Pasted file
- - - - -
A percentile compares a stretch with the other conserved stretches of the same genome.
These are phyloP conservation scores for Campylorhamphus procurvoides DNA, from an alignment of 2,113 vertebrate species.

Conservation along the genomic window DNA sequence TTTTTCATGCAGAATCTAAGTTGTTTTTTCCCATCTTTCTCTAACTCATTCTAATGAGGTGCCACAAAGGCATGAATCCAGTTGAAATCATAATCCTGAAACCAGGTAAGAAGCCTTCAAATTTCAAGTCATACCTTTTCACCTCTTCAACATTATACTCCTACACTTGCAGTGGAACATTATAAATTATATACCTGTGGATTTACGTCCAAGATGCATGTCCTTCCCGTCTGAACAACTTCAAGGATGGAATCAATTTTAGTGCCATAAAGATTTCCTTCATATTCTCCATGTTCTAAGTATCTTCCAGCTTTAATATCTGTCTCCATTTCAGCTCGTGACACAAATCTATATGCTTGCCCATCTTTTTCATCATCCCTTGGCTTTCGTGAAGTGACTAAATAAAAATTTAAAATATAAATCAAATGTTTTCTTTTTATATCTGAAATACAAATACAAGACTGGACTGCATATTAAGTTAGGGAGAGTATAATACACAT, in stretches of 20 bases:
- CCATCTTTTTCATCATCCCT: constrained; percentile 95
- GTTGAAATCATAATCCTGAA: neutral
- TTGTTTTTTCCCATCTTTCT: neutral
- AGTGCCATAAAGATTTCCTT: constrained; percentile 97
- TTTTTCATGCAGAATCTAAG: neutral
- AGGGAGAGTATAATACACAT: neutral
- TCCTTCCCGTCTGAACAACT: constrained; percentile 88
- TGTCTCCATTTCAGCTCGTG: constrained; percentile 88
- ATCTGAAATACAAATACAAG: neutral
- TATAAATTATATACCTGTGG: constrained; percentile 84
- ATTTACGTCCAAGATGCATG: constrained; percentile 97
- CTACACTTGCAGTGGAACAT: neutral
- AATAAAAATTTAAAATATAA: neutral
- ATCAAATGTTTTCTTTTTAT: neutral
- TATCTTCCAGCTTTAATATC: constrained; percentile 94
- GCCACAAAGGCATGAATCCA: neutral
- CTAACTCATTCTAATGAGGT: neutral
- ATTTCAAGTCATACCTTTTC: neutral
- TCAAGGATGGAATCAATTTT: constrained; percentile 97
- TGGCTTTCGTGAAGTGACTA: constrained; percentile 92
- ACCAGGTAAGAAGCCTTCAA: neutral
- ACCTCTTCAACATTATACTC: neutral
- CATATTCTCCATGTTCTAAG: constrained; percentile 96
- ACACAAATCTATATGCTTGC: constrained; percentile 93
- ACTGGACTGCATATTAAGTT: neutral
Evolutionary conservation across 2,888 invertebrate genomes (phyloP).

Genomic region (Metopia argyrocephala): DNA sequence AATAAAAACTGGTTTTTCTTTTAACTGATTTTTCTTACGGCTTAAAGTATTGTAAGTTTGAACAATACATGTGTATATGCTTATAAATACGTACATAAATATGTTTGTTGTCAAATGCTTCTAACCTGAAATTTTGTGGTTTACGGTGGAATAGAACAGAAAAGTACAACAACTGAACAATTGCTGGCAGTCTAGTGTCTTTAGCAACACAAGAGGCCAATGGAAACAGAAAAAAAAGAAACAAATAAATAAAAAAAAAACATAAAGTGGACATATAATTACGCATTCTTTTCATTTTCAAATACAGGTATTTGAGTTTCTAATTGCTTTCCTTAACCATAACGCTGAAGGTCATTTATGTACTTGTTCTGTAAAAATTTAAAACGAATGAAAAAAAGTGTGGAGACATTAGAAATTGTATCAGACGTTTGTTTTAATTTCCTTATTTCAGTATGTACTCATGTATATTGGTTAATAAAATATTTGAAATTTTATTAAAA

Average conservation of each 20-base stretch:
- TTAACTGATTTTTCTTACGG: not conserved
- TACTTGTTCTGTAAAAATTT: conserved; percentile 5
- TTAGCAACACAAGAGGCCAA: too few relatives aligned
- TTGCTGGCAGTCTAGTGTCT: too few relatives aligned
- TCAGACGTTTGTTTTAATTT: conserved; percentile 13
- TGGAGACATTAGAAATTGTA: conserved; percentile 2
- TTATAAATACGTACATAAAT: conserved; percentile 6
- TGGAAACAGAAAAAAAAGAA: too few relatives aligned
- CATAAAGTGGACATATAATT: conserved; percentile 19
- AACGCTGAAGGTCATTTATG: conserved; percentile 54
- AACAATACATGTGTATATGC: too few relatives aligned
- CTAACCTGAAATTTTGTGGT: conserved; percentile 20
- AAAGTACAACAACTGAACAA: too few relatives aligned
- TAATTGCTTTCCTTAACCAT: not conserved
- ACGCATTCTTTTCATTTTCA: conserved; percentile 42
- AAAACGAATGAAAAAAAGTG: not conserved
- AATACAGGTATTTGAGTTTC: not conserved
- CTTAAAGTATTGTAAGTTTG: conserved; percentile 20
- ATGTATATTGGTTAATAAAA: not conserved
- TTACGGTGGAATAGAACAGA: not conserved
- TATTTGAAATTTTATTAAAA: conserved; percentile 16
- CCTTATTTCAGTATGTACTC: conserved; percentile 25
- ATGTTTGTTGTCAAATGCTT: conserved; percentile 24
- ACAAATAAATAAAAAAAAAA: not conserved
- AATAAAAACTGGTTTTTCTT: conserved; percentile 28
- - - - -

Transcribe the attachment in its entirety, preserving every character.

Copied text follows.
A percentile compares a stretch with the other conserved stretches of the same genome.
These are phyloP conservation scores for Campylorhamphus procurvoides DNA, from an alignment of 2,113 vertebrate species.

Conservation along the genomic window DNA sequence TTTTTCATGCAGAATCTAAGTTGTTTTTTCCCATCTTTCTCTAACTCATTCTAATGAGGTGCCACAAAGGCATGAATCCAGTTGAAATCATAATCCTGAAACCAGGTAAGAAGCCTTCAAATTTCAAGTCATACCTTTTCACCTCTTCAACATTATACTCCTACACTTGCAGTGGAACATTATAAATTATATACCTGTGGATTTACGTCCAAGATGCATGTCCTTCCCGTCTGAACAACTTCAAGGATGGAATCAATTTTAGTGCCATAAAGATTTCCTTCATATTCTCCATGTTCTAAGTATCTTCCAGCTTTAATATCTGTCTCCATTTCAGCTCGTGACACAAATCTATATGCTTGCCCATCTTTTTCATCATCCCTTGGCTTTCGTGAAGTGACTAAATAAAAATTTAAAATATAAATCAAATGTTTTCTTTTTATATCTGAAATACAAATACAAGACTGGACTGCATATTAAGTTAGGGAGAGTATAATACACAT, in stretches of 20 bases:
- CCATCTTTTTCATCATCCCT: constrained; percentile 95
- GTTGAAATCATAATCCTGAA: neutral
- TTGTTTTTTCCCATCTTTCT: neutral
- AGTGCCATAAAGATTTCCTT: constrained; percentile 97
- TTTTTCATGCAGAATCTAAG: neutral
- AGGGAGAGTATAATACACAT: neutral
- TCCTTCCCGTCTGAACAACT: constrained; percentile 88
- TGTCTCCATTTCAGCTCGTG: constrained; percentile 88
- ATCTGAAATACAAATACAAG: neutral
- TATAAATTATATACCTGTGG: constrained; percentile 84
- ATTTACGTCCAAGATGCATG: constrained; percentile 97
- CTACACTTGCAGTGGAACAT: neutral
- AATAAAAATTTAAAATATAA: neutral
- ATCAAATGTTTTCTTTTTAT: neutral
- TATCTTCCAGCTTTAATATC: constrained; percentile 94
- GCCACAAAGGCATGAATCCA: neutral
- CTAACTCATTCTAATGAGGT: neutral
- ATTTCAAGTCATACCTTTTC: neutral
- TCAAGGATGGAATCAATTTT: constrained; percentile 97
- TGGCTTTCGTGAAGTGACTA: constrained; percentile 92
- ACCAGGTAAGAAGCCTTCAA: neutral
- ACCTCTTCAACATTATACTC: neutral
- CATATTCTCCATGTTCTAAG: constrained; percentile 96
- ACACAAATCTATATGCTTGC: constrained; percentile 93
- ACTGGACTGCATATTAAGTT: neutral
Evolutionary conservation across 2,888 invertebrate genomes (phyloP).

Genomic region (Metopia argyrocephala): DNA sequence AATAAAAACTGGTTTTTCTTTTAACTGATTTTTCTTACGGCTTAAAGTATTGTAAGTTTGAACAATACATGTGTATATGCTTATAAATACGTACATAAATATGTTTGTTGTCAAATGCTTCTAACCTGAAATTTTGTGGTTTACGGTGGAATAGAACAGAAAAGTACAACAACTGAACAATTGCTGGCAGTCTAGTGTCTTTAGCAACACAAGAGGCCAATGGAAACAGAAAAAAAAGAAACAAATAAATAAAAAAAAAACATAAAGTGGACATATAATTACGCATTCTTTTCATTTTCAAATACAGGTATTTGAGTTTCTAATTGCTTTCCTTAACCATAACGCTGAAGGTCATTTATGTACTTGTTCTGTAAAAATTTAAAACGAATGAAAAAAAGTGTGGAGACATTAGAAATTGTATCAGACGTTTGTTTTAATTTCCTTATTTCAGTATGTACTCATGTATATTGGTTAATAAAATATTTGAAATTTTATTAAAA

Average conservation of each 20-base stretch:
- TTAACTGATTTTTCTTACGG: not conserved
- TACTTGTTCTGTAAAAATTT: conserved; percentile 5
- TTAGCAACACAAGAGGCCAA: too few relatives aligned
- TTGCTGGCAGTCTAGTGTCT: too few relatives aligned
- TCAGACGTTTGTTTTAATTT: conserved; percentile 13
- TGGAGACATTAGAAATTGTA: conserved; percentile 2
- TTATAAATACGTACATAAAT: conserved; percentile 6
- TGGAAACAGAAAAAAAAGAA: too few relatives aligned
- CATAAAGTGGACATATAATT: conserved; percentile 19
- AACGCTGAAGGTCATTTATG: conserved; percentile 54
- AACAATACATGTGTATATGC: too few relatives aligned
- CTAACCTGAAATTTTGTGGT: conserved; percentile 20
- AAAGTACAACAACTGAACAA: too few relatives aligned
- TAATTGCTTTCCTTAACCAT: not conserved
- ACGCATTCTTTTCATTTTCA: conserved; percentile 42
- AAAACGAATGAAAAAAAGTG: not conserved
- AATACAGGTATTTGAGTTTC: not conserved
- CTTAAAGTATTGTAAGTTTG: conserved; percentile 20
- ATGTATATTGGTTAATAAAA: not conserved
- TTACGGTGGAATAGAACAGA: not conserved
- TATTTGAAATTTTATTAAAA: conserved; percentile 16
- CCTTATTTCAGTATGTACTC: conserved; percentile 25
- ATGTTTGTTGTCAAATGCTT: conserved; percentile 24
- ACAAATAAATAAAAAAAAAA: not conserved
- AATAAAAACTGGTTTTTCTT: conserved; percentile 28